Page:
Best Buy, Ford Join Over 150 Companies In Massive Facebook Boycott

TOPLINE

An advertising boycott of Facebook called for by top civil rights groups continues to gather momentum with over 150 marketers—most recently joined by Best Buy, Ford, Adidas, Starbucks and Unilever—announcing they will not work with the tech giant until “meaningful action” is taken to address misinformation and hate speech. 

KEY FACTS

Civil rights groups, including the NAACP and the Anti-Defamation League, launched the #StopHateForProfit campaign on June 17, pressuring large companies to halt advertising with a platform they say doesn’t stop “bad actors using the platform to do harm” at least through the month of July.

Best Buy told Forbes Monday that it will boycott Facebook and Instagram in July, following similar announcements from companies like Ford, Adidas and subsidiary Reebok, Clorox, Patreon, Conagara Brands, Denny’s, Pepsi-owned SodaStream and Edgewell Personal Care earlier in the day which add to an unfriending list of over 150 big-name brands that spend hundreds of millions of dollars with Facebook every year.

CNN confirmed Monday that Microsoft quietly suspended its Facebook and Instagram advertising in May, weeks ahead of the #StopHateForProfit launch, and may be the biggest advertiser yet to quit Facebook this year (Microsoft spent more than $115 million on Facebook ads in 2019, according to advertising analytics company Pathmatics).

Over the past week, Starbucks, Coca-Cola, Honda, Hershey’s and Unilever, which owns brands like Dove Soap and Lipton Tea, have also joined the boycott, though Coca-Cola and Starbucks—initiating Sunday an advertising pause on “all social media platforms” except YouTube—said they weren’t officially joining the #StopHateForProfit campaign.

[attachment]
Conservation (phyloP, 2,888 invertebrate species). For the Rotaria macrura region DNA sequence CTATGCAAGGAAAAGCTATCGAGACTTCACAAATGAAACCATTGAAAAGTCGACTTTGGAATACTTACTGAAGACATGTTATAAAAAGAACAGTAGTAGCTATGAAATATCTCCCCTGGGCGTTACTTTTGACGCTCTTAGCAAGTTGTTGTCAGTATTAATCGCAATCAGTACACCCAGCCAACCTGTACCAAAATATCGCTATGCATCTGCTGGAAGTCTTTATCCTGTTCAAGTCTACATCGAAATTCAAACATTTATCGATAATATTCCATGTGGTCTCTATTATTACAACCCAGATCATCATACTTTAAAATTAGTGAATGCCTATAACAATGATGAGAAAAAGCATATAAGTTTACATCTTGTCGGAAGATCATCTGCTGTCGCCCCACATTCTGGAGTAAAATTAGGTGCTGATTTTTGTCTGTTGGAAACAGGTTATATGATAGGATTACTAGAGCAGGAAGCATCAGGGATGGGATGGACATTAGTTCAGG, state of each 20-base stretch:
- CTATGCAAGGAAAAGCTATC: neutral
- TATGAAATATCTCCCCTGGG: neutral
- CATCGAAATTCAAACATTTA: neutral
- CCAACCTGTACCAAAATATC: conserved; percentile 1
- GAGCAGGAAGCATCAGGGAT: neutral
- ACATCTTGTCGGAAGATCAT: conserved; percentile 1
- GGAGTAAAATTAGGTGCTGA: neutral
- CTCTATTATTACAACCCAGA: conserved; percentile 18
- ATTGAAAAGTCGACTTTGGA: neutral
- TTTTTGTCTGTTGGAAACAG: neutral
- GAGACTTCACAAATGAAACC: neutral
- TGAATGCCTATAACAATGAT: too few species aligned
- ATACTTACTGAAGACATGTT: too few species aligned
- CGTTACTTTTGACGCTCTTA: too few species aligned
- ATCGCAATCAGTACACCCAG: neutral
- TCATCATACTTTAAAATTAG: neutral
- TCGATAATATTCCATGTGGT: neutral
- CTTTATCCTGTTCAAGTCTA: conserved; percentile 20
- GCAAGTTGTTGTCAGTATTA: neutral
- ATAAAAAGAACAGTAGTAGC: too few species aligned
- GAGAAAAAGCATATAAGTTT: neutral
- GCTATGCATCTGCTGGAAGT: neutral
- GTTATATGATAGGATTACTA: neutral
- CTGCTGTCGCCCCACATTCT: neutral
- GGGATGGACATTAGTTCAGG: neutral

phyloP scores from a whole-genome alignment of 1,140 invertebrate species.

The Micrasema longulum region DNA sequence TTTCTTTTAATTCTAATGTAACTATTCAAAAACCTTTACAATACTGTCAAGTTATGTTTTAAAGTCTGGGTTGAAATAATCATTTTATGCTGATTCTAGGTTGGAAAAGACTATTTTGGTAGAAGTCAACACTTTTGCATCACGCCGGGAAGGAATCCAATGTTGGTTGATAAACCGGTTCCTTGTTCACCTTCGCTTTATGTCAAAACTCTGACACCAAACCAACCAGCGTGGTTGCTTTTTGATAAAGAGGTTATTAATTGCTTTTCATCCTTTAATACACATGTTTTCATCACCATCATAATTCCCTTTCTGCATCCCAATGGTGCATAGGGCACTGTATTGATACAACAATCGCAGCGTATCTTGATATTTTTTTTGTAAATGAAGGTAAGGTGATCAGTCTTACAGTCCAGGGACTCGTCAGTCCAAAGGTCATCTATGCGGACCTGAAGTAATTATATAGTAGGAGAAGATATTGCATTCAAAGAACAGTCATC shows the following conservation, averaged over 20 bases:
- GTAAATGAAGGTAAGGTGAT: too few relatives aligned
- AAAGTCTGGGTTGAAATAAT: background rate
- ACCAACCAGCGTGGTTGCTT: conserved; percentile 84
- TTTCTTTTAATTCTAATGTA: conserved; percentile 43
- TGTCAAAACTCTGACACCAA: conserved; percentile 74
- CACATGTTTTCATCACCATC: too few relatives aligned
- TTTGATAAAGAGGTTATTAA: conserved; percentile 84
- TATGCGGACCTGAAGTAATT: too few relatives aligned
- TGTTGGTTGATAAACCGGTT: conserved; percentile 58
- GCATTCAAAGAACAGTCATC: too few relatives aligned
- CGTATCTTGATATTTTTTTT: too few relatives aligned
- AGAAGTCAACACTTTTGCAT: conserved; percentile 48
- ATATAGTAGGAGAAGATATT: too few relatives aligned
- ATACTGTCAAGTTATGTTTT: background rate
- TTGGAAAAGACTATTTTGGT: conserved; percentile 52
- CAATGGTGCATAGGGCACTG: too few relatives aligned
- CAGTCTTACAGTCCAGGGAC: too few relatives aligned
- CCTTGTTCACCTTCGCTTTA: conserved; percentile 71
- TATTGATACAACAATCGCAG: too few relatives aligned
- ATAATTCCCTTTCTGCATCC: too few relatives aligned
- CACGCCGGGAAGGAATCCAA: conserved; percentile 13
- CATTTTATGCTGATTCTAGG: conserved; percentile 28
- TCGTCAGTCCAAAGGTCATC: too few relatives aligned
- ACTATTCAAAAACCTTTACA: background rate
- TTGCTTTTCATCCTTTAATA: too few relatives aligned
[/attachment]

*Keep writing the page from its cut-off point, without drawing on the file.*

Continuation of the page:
Verizon said it would boycot the tech giant on Thursday after the ADL penned a letter to companies which mentioned finding an advertisement for Verizon “appearing next to a video from the conspiracy group QAnon drawing on hateful and antisemitic rhetoric”; compounding similar announcements last week from outspoken ice creamery Ben & Jerry’s, apparel companies Levi Strauss and Lululemon, film distributor Magnola Pictures, messaging app Viber, global nonprofit Habitat For Humanity, backpack producer JanSport, beauty subscription service Birchbox and more.

Procter & Gamble Co., which is considered an advertising trendsetter, said it is reviewing all the platforms it advertises on for objectionable content, according to The Wall Street Journal, and won’t work “on or near content that we determine is hateful, denigrating or discriminatory.”

As the list continues to grow, Facebook has tried to mitigate damage, reportedly…


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